French aircraft on flights over Libya; US missiles launched at targets

Saturday, March 19, 2011

The Arleigh Burke-class guided-missile destroyer USS Barry (DDG 52) launches a Tomahawk missile in support of Operation Odyssey Dawn.
Image: U.S. Navy photo.

French military aircraft began flying missions over Libya today in support of a no-fly zone the United Nations approved Thursday.

President Nicolas Sarkozy said that "[o]ur air force will oppose any aggression by Colonel Gadhafi [...] As of now, our aircraft are preventing planes from attacking the town [and] are prepared to intervene against tanks, armored vehicles threatening unarmed civilians." One of the planes deployed has reportedly fired against a ground military vehicle.

The intervention is believed to be the first such action since the no-fly zone was approved. Dassault Rafale fighter jets have been deployed from Saint-Dizier, France, and have reportedly encountered no problems during their missions.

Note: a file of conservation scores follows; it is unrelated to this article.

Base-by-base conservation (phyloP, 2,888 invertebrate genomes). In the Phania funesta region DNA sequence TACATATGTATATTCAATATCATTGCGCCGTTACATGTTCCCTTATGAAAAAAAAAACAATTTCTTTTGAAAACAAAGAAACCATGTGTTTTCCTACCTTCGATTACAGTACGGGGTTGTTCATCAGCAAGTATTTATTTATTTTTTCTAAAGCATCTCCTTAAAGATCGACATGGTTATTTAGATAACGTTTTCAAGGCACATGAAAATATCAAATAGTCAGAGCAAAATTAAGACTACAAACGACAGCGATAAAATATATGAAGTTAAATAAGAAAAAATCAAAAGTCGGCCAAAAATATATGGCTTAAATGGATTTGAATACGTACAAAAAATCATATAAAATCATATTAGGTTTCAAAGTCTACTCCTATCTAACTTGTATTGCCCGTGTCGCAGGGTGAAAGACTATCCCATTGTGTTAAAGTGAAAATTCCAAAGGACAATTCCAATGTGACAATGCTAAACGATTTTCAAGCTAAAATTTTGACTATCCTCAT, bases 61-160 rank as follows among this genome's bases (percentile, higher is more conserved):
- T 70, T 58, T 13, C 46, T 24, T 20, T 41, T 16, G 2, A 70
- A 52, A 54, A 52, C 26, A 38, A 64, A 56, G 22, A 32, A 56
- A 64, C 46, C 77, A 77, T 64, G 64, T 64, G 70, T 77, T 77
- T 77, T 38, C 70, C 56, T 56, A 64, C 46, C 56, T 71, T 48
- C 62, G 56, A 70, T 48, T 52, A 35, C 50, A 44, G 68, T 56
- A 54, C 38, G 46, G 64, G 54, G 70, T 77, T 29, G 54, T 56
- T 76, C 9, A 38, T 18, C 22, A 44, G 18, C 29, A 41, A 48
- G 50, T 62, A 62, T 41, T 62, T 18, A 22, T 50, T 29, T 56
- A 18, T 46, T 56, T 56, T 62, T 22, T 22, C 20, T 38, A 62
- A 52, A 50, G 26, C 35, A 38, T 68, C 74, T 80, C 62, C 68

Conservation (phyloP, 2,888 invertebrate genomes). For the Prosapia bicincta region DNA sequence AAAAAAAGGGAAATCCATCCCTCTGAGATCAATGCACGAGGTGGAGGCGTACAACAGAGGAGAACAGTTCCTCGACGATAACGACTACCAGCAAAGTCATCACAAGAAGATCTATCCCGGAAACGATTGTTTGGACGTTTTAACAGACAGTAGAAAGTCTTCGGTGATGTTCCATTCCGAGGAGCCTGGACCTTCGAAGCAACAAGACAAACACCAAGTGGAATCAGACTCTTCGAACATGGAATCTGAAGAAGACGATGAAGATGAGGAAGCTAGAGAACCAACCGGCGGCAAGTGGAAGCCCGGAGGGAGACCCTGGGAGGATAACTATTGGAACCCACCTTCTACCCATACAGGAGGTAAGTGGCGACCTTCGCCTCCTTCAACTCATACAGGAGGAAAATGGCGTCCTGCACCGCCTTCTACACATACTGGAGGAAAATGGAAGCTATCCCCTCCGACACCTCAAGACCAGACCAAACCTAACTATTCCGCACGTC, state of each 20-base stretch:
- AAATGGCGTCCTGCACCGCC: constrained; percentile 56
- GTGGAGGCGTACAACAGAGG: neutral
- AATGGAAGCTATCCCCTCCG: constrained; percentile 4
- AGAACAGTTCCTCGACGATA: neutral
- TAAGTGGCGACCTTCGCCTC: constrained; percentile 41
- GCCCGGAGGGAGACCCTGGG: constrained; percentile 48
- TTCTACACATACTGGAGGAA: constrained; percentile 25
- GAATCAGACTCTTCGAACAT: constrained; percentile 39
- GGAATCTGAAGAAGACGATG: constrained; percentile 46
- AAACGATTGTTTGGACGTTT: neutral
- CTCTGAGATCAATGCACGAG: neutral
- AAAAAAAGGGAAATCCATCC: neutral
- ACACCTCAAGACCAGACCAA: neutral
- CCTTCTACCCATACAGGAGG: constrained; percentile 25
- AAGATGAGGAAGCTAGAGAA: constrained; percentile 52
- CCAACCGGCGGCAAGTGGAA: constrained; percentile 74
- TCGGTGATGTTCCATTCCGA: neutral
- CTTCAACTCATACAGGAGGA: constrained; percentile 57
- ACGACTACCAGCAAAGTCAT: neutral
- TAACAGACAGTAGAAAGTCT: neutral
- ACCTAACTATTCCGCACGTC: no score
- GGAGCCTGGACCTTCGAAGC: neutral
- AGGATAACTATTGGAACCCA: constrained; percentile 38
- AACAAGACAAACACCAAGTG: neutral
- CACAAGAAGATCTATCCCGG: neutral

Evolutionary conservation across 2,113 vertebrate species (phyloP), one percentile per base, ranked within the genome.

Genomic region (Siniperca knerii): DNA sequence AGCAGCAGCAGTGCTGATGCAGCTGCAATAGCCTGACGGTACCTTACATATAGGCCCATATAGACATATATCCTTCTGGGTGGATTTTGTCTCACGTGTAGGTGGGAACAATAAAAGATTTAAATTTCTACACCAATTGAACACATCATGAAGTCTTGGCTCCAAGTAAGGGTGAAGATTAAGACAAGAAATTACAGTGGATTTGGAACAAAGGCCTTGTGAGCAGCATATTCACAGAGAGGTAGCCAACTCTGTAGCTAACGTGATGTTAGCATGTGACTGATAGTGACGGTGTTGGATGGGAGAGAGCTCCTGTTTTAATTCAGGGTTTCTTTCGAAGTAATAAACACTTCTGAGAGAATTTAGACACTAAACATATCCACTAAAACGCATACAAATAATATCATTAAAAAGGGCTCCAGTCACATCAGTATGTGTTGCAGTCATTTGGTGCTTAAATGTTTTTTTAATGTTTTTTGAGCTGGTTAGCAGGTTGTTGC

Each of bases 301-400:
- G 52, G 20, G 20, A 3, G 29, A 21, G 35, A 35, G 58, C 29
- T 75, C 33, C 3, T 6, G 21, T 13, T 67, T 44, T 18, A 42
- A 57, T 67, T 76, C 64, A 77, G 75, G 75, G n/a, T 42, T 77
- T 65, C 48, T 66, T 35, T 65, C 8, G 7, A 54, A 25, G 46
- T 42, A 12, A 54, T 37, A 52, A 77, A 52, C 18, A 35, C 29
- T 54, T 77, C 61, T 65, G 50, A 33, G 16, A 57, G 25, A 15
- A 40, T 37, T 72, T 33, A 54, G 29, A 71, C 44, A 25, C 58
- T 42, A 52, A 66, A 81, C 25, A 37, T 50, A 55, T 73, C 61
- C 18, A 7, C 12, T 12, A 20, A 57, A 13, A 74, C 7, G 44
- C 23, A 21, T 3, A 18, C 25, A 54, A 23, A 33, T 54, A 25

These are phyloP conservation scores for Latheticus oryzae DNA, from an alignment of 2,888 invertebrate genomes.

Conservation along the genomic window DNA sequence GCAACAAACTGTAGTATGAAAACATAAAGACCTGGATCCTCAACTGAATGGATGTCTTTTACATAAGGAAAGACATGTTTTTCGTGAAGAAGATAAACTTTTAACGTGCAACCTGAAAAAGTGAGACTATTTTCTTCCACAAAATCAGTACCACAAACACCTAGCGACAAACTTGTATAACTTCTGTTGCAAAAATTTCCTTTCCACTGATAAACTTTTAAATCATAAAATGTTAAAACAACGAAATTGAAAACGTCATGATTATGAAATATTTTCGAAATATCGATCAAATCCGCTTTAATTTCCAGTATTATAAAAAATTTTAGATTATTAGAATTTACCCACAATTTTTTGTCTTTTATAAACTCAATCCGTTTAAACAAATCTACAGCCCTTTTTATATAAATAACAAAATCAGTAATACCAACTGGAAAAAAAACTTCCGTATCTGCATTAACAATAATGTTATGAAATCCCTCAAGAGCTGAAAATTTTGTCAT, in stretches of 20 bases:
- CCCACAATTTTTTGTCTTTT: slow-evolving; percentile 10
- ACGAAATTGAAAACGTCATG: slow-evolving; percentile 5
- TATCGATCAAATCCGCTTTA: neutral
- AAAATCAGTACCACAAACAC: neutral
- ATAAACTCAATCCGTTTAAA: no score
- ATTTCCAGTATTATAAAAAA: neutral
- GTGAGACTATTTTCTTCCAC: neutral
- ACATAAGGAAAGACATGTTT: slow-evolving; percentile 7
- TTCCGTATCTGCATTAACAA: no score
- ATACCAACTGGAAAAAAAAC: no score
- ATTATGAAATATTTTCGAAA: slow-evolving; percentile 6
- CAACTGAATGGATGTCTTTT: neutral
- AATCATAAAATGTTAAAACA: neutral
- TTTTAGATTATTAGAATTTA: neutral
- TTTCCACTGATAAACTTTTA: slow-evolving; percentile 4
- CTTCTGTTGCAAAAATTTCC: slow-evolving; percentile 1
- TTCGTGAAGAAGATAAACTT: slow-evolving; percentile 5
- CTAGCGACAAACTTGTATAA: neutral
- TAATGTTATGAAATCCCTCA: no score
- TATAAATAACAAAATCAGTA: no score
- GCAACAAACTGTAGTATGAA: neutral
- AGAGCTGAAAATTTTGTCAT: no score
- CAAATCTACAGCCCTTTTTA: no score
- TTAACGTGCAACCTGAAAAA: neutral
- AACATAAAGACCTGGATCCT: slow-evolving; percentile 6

This action was followed by United States warships launching Tomahawk cruise missiles at targets in Tripoli and Misrata.

Other countries are preparing to assist in enforcing the no-fly zone. Italy has offered to allow aircraft use at their air bases, and Canada has already sent an aircraft to the region, though they will not immediately begin flying missions.

In Benghazi, government forces have reportedly launched an attack on the rebel stronghold, though Libyan leader Muammar Gaddafi has denied this claim. Pro-Gaddafi forces have apparently shot down a rebel aircraft.

Some 200,000 people are estimated to have fled the city, according to the UN.